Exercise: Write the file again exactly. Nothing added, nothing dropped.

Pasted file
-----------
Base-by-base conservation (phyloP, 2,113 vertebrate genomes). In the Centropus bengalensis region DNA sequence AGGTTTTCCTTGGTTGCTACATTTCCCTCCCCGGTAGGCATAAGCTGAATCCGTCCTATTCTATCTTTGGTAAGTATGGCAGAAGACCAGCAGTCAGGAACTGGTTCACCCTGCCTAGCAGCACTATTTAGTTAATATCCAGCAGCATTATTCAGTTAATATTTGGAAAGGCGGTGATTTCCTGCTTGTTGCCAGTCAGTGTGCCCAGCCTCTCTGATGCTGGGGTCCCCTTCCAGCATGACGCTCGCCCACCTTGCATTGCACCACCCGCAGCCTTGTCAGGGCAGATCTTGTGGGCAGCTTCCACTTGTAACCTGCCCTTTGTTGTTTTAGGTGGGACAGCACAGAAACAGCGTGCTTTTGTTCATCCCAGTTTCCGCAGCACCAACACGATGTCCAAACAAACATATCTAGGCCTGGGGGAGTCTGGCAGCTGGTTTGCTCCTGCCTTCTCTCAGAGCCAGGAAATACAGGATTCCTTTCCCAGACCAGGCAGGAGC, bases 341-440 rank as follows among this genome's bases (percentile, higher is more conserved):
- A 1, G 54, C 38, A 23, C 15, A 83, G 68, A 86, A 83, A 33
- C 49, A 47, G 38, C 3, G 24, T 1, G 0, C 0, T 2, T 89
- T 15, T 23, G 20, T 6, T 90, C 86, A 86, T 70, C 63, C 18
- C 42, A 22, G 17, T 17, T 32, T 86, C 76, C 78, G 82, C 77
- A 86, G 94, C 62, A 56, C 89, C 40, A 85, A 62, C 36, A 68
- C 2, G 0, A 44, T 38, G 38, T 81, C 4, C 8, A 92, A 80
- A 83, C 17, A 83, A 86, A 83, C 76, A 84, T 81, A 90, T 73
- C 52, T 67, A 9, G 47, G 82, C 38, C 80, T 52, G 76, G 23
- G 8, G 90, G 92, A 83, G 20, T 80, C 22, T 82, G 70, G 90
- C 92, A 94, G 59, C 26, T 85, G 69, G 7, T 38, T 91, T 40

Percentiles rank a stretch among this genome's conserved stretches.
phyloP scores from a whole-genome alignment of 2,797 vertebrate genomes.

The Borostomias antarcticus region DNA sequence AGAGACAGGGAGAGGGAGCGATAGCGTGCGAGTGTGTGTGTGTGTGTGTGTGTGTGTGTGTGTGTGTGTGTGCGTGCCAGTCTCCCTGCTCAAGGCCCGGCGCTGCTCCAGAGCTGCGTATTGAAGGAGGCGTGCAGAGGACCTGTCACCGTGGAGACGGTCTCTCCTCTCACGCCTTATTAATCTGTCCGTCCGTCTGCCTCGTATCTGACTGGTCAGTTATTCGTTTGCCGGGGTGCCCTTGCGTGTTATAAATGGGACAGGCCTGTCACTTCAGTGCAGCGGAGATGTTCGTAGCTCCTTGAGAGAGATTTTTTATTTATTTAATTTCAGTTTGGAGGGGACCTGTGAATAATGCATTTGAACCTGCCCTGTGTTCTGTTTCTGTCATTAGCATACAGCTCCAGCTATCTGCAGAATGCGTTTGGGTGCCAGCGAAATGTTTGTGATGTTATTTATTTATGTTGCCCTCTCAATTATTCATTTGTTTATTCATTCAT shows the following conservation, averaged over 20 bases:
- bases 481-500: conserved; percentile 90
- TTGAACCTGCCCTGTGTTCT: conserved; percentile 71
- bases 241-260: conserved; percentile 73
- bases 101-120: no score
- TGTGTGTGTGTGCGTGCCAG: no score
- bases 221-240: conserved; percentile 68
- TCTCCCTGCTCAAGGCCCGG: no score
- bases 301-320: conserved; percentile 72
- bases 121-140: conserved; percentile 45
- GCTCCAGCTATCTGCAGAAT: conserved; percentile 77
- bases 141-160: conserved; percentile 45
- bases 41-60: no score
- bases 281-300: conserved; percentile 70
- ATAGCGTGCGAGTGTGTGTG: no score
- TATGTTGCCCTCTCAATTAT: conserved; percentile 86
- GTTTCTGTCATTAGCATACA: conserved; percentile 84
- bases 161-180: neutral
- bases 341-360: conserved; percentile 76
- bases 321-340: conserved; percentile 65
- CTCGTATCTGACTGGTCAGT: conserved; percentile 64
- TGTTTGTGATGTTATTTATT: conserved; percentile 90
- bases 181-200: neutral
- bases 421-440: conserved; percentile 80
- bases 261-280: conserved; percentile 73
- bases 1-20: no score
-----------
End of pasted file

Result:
Base-by-base conservation (phyloP, 2,113 vertebrate genomes). In the Centropus bengalensis region DNA sequence AGGTTTTCCTTGGTTGCTACATTTCCCTCCCCGGTAGGCATAAGCTGAATCCGTCCTATTCTATCTTTGGTAAGTATGGCAGAAGACCAGCAGTCAGGAACTGGTTCACCCTGCCTAGCAGCACTATTTAGTTAATATCCAGCAGCATTATTCAGTTAATATTTGGAAAGGCGGTGATTTCCTGCTTGTTGCCAGTCAGTGTGCCCAGCCTCTCTGATGCTGGGGTCCCCTTCCAGCATGACGCTCGCCCACCTTGCATTGCACCACCCGCAGCCTTGTCAGGGCAGATCTTGTGGGCAGCTTCCACTTGTAACCTGCCCTTTGTTGTTTTAGGTGGGACAGCACAGAAACAGCGTGCTTTTGTTCATCCCAGTTTCCGCAGCACCAACACGATGTCCAAACAAACATATCTAGGCCTGGGGGAGTCTGGCAGCTGGTTTGCTCCTGCCTTCTCTCAGAGCCAGGAAATACAGGATTCCTTTCCCAGACCAGGCAGGAGC, bases 341-440 rank as follows among this genome's bases (percentile, higher is more conserved):
- A 1, G 54, C 38, A 23, C 15, A 83, G 68, A 86, A 83, A 33
- C 49, A 47, G 38, C 3, G 24, T 1, G 0, C 0, T 2, T 89
- T 15, T 23, G 20, T 6, T 90, C 86, A 86, T 70, C 63, C 18
- C 42, A 22, G 17, T 17, T 32, T 86, C 76, C 78, G 82, C 77
- A 86, G 94, C 62, A 56, C 89, C 40, A 85, A 62, C 36, A 68
- C 2, G 0, A 44, T 38, G 38, T 81, C 4, C 8, A 92, A 80
- A 83, C 17, A 83, A 86, A 83, C 76, A 84, T 81, A 90, T 73
- C 52, T 67, A 9, G 47, G 82, C 38, C 80, T 52, G 76, G 23
- G 8, G 90, G 92, A 83, G 20, T 80, C 22, T 82, G 70, G 90
- C 92, A 94, G 59, C 26, T 85, G 69, G 7, T 38, T 91, T 40

Percentiles rank a stretch among this genome's conserved stretches.
phyloP scores from a whole-genome alignment of 2,797 vertebrate genomes.

The Borostomias antarcticus region DNA sequence AGAGACAGGGAGAGGGAGCGATAGCGTGCGAGTGTGTGTGTGTGTGTGTGTGTGTGTGTGTGTGTGTGTGTGCGTGCCAGTCTCCCTGCTCAAGGCCCGGCGCTGCTCCAGAGCTGCGTATTGAAGGAGGCGTGCAGAGGACCTGTCACCGTGGAGACGGTCTCTCCTCTCACGCCTTATTAATCTGTCCGTCCGTCTGCCTCGTATCTGACTGGTCAGTTATTCGTTTGCCGGGGTGCCCTTGCGTGTTATAAATGGGACAGGCCTGTCACTTCAGTGCAGCGGAGATGTTCGTAGCTCCTTGAGAGAGATTTTTTATTTATTTAATTTCAGTTTGGAGGGGACCTGTGAATAATGCATTTGAACCTGCCCTGTGTTCTGTTTCTGTCATTAGCATACAGCTCCAGCTATCTGCAGAATGCGTTTGGGTGCCAGCGAAATGTTTGTGATGTTATTTATTTATGTTGCCCTCTCAATTATTCATTTGTTTATTCATTCAT shows the following conservation, averaged over 20 bases:
- bases 481-500: conserved; percentile 90
- TTGAACCTGCCCTGTGTTCT: conserved; percentile 71
- bases 241-260: conserved; percentile 73
- bases 101-120: no score
- TGTGTGTGTGTGCGTGCCAG: no score
- bases 221-240: conserved; percentile 68
- TCTCCCTGCTCAAGGCCCGG: no score
- bases 301-320: conserved; percentile 72
- bases 121-140: conserved; percentile 45
- GCTCCAGCTATCTGCAGAAT: conserved; percentile 77
- bases 141-160: conserved; percentile 45
- bases 41-60: no score
- bases 281-300: conserved; percentile 70
- ATAGCGTGCGAGTGTGTGTG: no score
- TATGTTGCCCTCTCAATTAT: conserved; percentile 86
- GTTTCTGTCATTAGCATACA: conserved; percentile 84
- bases 161-180: neutral
- bases 341-360: conserved; percentile 76
- bases 321-340: conserved; percentile 65
- CTCGTATCTGACTGGTCAGT: conserved; percentile 64
- TGTTTGTGATGTTATTTATT: conserved; percentile 90
- bases 181-200: neutral
- bases 421-440: conserved; percentile 80
- bases 261-280: conserved; percentile 73
- bases 1-20: no score